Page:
It’s daft to go hunting for policy innovations only in the US or Europe, and not learn from our own neighbours on these small UK islands. Politicians are more likely to look overseas for models, and not look closer to home.
And if we do learn from Edinburgh, Belfast or London, we do it in a haphazard way. I was told by a Northern Ireland official from the Atlantic Philanthropies charity that he got more policy-learning by bumping into UK colleagues in the airport lounge ahead of international conferences in Scandianvia or Chicago.
As well as the hefty carbon footprint, surely we can find easier ways of learning about what policies have worked (and what has not)?
I’m not alone in wanting to find out more. 41% of policy makes have a ‘great deal’ of interest in drawing upon more evidence from peers in the UK, according to a study Evidence Exchange by Carnegie UK Trust and Joseph Rowntree Foundation.
But worryingly, very few know what is going on in other jurisdictions. Only 20% report they know a great deal about their sector elsewhere in the UK.
A new project called Evidence Exchange run by the Alliance for Useful Evidence has been set up to address the gap and try out different approaches to learning across the four countries. Clearly more international conferences in Chicago are not the answer. So what sort of real-word techniques might work best?
Digital solutions must be part of the solution. Skype, Google Hangouts and social media are well worn tools. Facebook has announced its late leap on to the professional networking bandwagon, taking on the likes of LinkedIn and Yammer. These can be adapted for the public and charity sectors. Mainstream news media is also common source of learning, but is not always good on representing research on social policy in a balanced way. The news website The Conversation UK is bypassing the usual media outlets by letting academic experts write directly on topical issues.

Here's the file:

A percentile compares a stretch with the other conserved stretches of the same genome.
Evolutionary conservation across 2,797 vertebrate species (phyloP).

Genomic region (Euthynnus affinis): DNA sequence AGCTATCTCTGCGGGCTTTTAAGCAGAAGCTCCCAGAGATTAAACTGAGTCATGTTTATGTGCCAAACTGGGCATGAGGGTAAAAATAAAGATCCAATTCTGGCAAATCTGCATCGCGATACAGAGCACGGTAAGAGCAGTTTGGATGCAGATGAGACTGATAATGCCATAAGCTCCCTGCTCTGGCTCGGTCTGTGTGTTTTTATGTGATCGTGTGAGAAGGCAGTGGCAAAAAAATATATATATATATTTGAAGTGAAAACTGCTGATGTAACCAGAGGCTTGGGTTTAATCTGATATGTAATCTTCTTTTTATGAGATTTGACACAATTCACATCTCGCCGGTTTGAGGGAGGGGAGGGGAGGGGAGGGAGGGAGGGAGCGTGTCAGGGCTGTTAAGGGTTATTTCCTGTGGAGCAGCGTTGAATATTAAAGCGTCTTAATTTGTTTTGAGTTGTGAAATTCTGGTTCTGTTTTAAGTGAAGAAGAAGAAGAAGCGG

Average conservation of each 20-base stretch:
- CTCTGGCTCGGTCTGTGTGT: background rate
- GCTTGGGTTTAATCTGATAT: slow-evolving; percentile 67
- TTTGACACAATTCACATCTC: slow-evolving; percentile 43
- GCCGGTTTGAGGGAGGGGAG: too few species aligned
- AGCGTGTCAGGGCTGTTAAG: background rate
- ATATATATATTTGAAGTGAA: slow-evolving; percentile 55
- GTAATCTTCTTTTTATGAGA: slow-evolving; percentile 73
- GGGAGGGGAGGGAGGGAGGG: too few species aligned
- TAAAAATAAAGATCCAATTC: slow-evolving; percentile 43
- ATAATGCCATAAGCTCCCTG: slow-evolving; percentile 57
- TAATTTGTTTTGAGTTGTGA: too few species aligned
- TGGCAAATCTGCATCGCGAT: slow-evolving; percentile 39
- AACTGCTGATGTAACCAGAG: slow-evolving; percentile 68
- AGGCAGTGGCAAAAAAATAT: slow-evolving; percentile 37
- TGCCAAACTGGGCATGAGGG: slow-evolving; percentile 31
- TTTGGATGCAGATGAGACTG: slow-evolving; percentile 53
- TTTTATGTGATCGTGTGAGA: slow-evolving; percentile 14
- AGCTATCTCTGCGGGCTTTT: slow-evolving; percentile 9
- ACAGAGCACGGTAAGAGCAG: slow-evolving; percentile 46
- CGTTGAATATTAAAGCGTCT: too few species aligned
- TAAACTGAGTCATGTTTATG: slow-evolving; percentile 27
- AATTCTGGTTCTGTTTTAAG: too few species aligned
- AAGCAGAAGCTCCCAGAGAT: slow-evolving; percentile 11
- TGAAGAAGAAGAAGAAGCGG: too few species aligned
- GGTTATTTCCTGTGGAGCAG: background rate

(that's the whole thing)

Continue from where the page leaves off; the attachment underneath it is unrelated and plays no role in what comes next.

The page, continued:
We should use what’s already out there. Avoid the temptation to create yet another digital forum or aggregating hubs. Beware Portal Proliferation Syndrome, the common malaise of big funders to hoover up all their evidence in one web place. A place nobody ends up using. Across Europe, there are digital social innovations for social impact that we can tap into. We must keep trying things out.
There’s probably no getting away from real-live physical meetings. But this involves significant challenges of geography. It is hard to do ‘at scale’: there are around 450,000 civil servants stretched from every corner of these islands.
The quality of the evidence shared is also vital. Shared anecdotes and case studies have their place, but we need to see if there are evaluations and strong research findings to help replicate and make it big. Charities such as Nesta, Project Oracle and Early Intervention Foundation have formal standards of evidence to help us think about what might be appropriate evidence to learn from. Not all evidence is equal. And not all evidence is relevant to your particular policy headache. Nesta uses the standards below to help with its impact investment fund:
There are no easy answers to sharing evidence across the UK. Particularly if it’s not just about learning from a whole country, like Wales, but small communities in, say, the Valleys. How on earth do we share information and evidence from local areas to all parts of the UK? But it doesn’t feel good enough to me to leave this all to chance – and to only learn from fellow policymakers at random meetings in airport lounges. A more deliberate and sustained attempt to share evidence for smarter policymaking and the best possible public services we can find.